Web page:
If you do not have a primary care provider, and live in Natrona County, please contact the COVID-19 hotline, operated by the Casper-Natrona County Department of Health. The line is open Monday – Friday 8:00 am – 5:00 pm 577-9892. Hotline services are intended for Natrona County residents and may not be able to provide specific information to persons calling from out of county.

Officials ask that you please do not self-report to the Emergency Room. Persons experiencing problems breathing should call 9-11.

For general inquiries and non-symptom related questions about COVID-19, please contact the Casper-Natrona County Health Department via email: covid@cnchd.org


  • Practice Social Distancing by putting distance between yourself and other people. This is especially important for people who are at higher risk of getting very sick.
  • Wash your hands often with soap and water for at least 20 seconds especially after you have been in a public place, or after blowing your nose, coughing, or sneezing. If soap and water are not readily available, use a hand sanitizer that contains at least 60% alcohol.
  • Avoid close contact with people who are sick
  • Stay home if you’re sick
  • Cover coughs and sneezes. Cover your mouth and nose with a tissue when you cough or sneeze or use the inside of your elbow.
  • Clean AND disinfect frequently touched surfaces daily. This includes tables, doorknobs, light switches, countertops, handles, desks, phones, keyboards, toilets, faucets, and sinks.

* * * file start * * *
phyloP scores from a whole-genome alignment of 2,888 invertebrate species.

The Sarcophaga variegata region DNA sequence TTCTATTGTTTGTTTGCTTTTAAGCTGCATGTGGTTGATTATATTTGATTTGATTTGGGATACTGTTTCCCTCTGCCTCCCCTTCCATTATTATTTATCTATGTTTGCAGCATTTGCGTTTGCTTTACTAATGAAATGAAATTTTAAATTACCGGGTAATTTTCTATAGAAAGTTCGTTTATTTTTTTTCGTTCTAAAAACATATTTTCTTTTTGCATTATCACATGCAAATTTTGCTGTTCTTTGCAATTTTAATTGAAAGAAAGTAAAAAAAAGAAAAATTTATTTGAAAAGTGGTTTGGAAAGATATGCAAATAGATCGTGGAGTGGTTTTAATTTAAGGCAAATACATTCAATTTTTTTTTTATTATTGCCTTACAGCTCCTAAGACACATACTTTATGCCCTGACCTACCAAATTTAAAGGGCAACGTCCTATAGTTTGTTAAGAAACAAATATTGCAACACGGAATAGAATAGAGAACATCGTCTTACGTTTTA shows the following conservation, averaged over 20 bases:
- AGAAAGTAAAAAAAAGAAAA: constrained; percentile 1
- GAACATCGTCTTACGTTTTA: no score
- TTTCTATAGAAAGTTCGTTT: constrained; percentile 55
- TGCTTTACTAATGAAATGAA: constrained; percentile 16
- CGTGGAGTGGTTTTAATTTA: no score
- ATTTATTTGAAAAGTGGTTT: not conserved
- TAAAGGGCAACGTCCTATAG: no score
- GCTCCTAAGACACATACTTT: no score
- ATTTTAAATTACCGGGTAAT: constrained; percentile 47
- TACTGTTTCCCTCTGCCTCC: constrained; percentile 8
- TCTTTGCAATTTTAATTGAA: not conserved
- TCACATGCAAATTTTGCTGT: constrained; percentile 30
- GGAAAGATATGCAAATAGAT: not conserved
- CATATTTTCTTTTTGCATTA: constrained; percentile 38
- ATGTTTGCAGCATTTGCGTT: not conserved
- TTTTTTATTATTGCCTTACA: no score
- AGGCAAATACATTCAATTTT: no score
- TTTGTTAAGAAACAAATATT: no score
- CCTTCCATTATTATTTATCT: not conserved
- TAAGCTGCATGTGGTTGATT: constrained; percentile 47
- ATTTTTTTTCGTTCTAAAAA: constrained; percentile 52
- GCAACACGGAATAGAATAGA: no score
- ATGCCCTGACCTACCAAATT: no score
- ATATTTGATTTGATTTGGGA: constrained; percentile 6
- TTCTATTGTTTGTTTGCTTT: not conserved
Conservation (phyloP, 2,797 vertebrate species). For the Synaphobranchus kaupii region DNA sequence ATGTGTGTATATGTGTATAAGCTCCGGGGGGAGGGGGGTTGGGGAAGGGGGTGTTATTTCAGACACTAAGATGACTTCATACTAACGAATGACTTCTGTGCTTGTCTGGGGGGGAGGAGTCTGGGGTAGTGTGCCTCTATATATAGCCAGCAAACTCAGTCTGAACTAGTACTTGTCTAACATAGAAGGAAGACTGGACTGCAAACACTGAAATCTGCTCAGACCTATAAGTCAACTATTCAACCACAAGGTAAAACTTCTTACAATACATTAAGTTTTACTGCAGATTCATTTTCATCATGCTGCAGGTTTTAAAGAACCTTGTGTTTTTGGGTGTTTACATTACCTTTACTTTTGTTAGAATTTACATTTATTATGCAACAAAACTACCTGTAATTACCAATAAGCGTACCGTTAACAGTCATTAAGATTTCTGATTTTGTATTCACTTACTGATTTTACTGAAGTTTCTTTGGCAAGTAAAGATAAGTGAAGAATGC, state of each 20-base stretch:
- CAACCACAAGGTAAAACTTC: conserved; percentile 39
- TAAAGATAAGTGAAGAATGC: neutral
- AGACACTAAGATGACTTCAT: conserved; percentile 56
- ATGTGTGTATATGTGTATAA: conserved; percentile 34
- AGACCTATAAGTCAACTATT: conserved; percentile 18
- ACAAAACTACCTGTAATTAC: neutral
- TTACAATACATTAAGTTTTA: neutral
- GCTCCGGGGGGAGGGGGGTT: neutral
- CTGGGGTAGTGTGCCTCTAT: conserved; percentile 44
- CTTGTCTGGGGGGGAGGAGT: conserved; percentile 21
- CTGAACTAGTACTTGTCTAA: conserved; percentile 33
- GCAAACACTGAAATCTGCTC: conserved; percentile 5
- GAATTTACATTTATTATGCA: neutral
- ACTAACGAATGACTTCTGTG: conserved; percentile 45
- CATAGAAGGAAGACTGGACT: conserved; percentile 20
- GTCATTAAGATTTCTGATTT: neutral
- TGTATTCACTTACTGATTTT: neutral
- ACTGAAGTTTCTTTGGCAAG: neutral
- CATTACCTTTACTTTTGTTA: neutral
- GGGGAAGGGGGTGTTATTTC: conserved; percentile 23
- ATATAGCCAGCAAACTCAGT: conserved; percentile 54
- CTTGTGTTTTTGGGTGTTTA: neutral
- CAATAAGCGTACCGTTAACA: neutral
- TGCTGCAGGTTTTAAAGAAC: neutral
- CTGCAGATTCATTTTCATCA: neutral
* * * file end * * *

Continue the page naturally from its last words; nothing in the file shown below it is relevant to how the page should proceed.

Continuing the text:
A list of area closures attributed to COVID-19 are available here.

This article originally appeared on Oil City News. Used with permission.


The Latest Statistics from the Wyoming Department of Health:


What to do if you are feeling sick: In the wake of the COVID-19 outbreak, the Casper-Natrona County Health Department says that people who are feeling sick or exhibiting symptoms should contact their primary physician.

If you do not have a primary care provider, and live in Natrona County, please contact the COVID-19 hotline, operated by the Casper-Natrona County Department of Health. The line is open Monday – Friday 8:00 am – 5:00 pm 577-9892. Hotline services are intended for Natrona County residents and may not be able to provide specific information to persons calling from out of county.

Officials ask that you please do not self-report to the Emergency Room. Persons experiencing problems breathing should call 9-11.

For general inquiries and non-symptom related questions about COVID-19, please contact the Casper-Natrona County Health Department via email: covid@cnchd.org


  • Practice Social Distancing by putting distance between yourself and other people. This is especially important for people who are at higher risk of getting very sick.
  • Wash your hands often with soap and water for at least 20 seconds especially after you have been in a public place, or after blowing your nose, coughing, or sneezing. If soap and water are not readily available, use a hand sanitizer that contains at least 60% alcohol.
  • Avoid close contact with people who are sick
  • Stay home if you’re sick
  • Cover coughs and sneezes. Cover your mouth and nose with a tissue when you cough or sneeze or use the inside of your elbow.
  • Clean AND disinfect frequently touched surfaces daily. This includes tables, doorknobs, light switches, countertops, handles, desks, phones, keyboards, toilets, faucets, and sinks.

A list of area closures attributed to COVID-19 are available here.